The German economy grew 0.1% in the fourth quarter


Robust exports helped Germany achieve 0.1% growth in the last quarter of 2020, avoiding the contraction despite a second wave of the novel coronavirus which dampened consumption in Europe’s largest economy.

Exports of goods and construction have supported the economy while a new foreclosure late last year affected private consumption, the Federal Statistical Office said.

A Reuters poll had indicated zero growth in the fourth quarter.

In the third quarter, the economy grew 8.5%.

“In the fourth quarter, this recovery was slowed by the second wave of coronavirus and the renewal of the lockdown at the end of the year,” the Bureau of Statistics said.

“This has particularly affected private consumption, while exports of goods and investment in construction have supported the economy,” he added.

The German government this week cut its growth forecast for Europe’s largest economy to 3% this year, a sharp revision from last fall’s estimate of 4.4%, caused by a second lockdown of the coronavirus.

Presenting the revised forecast, Economy Minister Peter Altmaier said he expected the recovery to continue in 2022 and the economy to return to pre-crisis levels in the second half of the year. next.

Germany suffered its second biggest economic plunge in post-war history last year.

Chancellor Angela Merkel and heads of state agreed last week to extend the last lockdown until mid-February as Germany, once a model for tackling the pandemic, grapples with a second wave and records a daily number of deaths from Covid-19.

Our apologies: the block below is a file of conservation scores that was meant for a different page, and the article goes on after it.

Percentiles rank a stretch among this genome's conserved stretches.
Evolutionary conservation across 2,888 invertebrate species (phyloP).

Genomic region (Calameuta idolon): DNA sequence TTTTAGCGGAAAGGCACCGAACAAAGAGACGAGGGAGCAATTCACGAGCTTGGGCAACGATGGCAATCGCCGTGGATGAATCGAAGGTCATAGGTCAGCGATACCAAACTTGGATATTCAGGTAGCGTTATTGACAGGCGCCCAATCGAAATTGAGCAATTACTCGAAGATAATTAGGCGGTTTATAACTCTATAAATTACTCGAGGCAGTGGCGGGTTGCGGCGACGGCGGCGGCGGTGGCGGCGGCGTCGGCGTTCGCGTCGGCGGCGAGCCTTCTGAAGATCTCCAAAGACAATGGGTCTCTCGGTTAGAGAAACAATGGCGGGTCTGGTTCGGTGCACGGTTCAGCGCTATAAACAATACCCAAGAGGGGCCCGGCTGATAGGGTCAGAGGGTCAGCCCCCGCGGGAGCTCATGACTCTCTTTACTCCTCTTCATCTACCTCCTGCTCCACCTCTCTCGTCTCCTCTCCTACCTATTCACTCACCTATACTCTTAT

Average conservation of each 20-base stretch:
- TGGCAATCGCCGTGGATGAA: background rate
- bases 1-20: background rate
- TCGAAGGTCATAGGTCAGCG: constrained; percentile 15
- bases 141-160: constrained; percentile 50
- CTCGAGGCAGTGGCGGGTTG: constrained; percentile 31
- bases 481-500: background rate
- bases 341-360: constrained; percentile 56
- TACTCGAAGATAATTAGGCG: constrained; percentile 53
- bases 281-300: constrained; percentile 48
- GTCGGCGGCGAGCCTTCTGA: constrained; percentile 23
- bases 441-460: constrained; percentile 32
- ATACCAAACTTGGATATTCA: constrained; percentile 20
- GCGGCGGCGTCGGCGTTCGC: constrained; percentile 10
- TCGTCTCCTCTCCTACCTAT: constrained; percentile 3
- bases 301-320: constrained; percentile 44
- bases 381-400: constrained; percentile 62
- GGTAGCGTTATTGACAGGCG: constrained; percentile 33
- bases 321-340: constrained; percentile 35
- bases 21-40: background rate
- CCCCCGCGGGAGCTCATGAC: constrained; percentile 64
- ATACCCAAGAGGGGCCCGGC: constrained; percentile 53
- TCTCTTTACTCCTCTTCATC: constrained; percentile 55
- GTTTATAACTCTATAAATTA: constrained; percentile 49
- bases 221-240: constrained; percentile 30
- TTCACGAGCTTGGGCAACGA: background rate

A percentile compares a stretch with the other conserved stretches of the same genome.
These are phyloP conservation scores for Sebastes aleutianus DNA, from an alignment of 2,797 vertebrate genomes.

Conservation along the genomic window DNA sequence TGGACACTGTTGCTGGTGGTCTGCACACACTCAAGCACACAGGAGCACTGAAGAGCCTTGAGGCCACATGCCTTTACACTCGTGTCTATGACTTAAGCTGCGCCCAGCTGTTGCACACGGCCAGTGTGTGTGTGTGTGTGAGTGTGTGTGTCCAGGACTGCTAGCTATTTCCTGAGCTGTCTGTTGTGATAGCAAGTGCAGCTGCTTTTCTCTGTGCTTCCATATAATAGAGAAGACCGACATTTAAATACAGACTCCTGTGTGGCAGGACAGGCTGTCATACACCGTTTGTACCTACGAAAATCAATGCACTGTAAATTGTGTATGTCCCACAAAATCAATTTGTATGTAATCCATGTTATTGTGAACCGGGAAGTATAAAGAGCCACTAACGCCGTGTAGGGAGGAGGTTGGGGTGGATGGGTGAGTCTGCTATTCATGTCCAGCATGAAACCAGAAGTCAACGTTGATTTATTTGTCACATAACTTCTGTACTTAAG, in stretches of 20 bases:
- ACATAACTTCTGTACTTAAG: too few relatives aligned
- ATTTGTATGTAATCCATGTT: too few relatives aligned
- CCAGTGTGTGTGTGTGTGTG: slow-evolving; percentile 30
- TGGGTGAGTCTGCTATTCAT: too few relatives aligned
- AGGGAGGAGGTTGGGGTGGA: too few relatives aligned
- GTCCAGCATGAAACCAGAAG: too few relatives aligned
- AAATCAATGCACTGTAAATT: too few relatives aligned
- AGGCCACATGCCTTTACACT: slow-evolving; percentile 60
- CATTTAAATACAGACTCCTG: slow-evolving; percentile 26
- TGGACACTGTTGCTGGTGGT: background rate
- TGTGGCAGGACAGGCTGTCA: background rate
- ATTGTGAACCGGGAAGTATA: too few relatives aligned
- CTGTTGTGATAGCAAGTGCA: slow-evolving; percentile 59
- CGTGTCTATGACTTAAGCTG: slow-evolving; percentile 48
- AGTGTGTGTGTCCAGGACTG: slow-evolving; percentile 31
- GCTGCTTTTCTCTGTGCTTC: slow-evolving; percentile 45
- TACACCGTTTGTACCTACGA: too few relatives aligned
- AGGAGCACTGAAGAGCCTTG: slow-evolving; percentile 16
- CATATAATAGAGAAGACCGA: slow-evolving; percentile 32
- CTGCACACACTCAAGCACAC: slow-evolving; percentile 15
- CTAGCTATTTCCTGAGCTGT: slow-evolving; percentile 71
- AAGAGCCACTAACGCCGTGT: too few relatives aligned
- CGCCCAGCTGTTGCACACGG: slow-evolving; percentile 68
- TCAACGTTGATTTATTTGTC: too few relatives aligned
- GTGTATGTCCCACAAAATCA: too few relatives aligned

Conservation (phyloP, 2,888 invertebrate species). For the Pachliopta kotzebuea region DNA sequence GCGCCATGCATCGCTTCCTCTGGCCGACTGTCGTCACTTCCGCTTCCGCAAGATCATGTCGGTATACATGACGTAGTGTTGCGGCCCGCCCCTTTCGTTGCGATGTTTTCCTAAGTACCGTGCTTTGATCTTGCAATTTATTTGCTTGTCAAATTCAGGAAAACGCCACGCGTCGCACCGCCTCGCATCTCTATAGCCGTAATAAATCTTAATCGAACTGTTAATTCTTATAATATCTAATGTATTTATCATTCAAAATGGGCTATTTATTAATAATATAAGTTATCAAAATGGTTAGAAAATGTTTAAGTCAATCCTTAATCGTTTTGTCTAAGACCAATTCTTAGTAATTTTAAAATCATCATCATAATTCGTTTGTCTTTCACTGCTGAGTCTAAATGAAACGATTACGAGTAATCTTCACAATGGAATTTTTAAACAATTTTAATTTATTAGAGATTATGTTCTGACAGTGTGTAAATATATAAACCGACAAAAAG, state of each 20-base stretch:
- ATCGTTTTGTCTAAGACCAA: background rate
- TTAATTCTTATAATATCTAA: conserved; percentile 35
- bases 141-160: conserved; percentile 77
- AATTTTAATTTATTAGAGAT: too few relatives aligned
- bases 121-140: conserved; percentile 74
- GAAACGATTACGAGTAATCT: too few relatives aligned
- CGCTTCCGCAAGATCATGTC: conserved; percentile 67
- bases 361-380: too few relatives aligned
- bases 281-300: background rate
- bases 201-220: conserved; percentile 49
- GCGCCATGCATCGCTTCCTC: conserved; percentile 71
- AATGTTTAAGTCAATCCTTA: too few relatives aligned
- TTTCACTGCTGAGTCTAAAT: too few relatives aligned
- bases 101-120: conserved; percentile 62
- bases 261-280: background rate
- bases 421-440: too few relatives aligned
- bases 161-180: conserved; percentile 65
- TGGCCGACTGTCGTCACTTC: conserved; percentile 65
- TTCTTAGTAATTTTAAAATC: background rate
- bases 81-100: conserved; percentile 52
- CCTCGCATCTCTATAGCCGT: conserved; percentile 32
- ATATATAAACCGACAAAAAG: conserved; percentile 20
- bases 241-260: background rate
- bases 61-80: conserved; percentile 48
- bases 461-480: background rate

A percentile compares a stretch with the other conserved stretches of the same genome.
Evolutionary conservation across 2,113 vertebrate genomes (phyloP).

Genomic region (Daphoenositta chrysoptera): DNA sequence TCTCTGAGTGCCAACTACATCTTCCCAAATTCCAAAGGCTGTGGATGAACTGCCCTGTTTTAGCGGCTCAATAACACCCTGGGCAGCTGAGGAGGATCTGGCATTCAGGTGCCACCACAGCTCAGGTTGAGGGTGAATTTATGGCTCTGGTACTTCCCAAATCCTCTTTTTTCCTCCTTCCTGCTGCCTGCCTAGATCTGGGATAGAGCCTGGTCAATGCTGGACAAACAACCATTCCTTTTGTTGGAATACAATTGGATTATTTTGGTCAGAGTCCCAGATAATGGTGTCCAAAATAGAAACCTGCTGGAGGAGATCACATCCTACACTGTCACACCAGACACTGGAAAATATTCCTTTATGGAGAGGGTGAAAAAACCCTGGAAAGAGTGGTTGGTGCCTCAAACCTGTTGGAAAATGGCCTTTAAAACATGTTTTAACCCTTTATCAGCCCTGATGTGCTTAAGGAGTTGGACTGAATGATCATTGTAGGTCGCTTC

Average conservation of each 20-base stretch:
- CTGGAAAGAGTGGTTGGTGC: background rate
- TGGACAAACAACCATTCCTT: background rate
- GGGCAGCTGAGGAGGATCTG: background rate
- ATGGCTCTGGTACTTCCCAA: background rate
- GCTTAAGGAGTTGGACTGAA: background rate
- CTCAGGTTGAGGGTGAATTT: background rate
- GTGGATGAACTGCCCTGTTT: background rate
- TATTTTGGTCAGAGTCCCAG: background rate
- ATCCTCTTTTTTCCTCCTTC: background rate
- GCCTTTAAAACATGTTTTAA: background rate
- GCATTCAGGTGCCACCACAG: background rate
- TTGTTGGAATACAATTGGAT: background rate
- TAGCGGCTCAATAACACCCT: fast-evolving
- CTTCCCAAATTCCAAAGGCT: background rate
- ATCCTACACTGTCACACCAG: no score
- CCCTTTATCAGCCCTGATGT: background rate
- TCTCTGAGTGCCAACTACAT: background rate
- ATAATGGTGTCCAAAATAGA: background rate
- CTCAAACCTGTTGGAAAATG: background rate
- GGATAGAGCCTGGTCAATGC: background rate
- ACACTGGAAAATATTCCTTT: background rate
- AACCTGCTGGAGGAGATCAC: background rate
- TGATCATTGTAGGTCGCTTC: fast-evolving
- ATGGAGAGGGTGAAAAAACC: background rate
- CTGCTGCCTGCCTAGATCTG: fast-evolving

Last year, the economy contracted 5% less than expected. This was only surpassed in the post-war era by the record 5.7% contraction in 2009, during the financial crisis.

A survey released this week showed German business morale fell to its lowest level in six months in January as the second wave of Covid-19 halted the economic recovery.

Meanwhile, German unemployment fell unexpectedly in January, signaling that government incentives for businesses to keep workers on their payrolls during the coronavirus pandemic were protecting the job market in Europe’s largest economy. .

The employment agency said the number of unemployed people in Europe’s largest economy fell by 41,000 in seasonally adjusted terms to 2.729 million.

A Reuters poll predicted an increase of 6,000.

“The labor market remains in a strong state in January,” Federal Labor Agency director Detlef Scheele said in a statement. “But the measures in place to tame the coronavirus pandemic are leaving traces. ”

Germany has been stranded since mid-December as it battles a second wave of the virus.

The unemployment rate was unchanged from the previous month at 6%.

The employment agency said some 2.26 million people had reduced working hours in November under the government’s Kurzarbeit program.

This is designed to avoid massive layoffs during downturns by offering companies grants to keep workers on the payroll.


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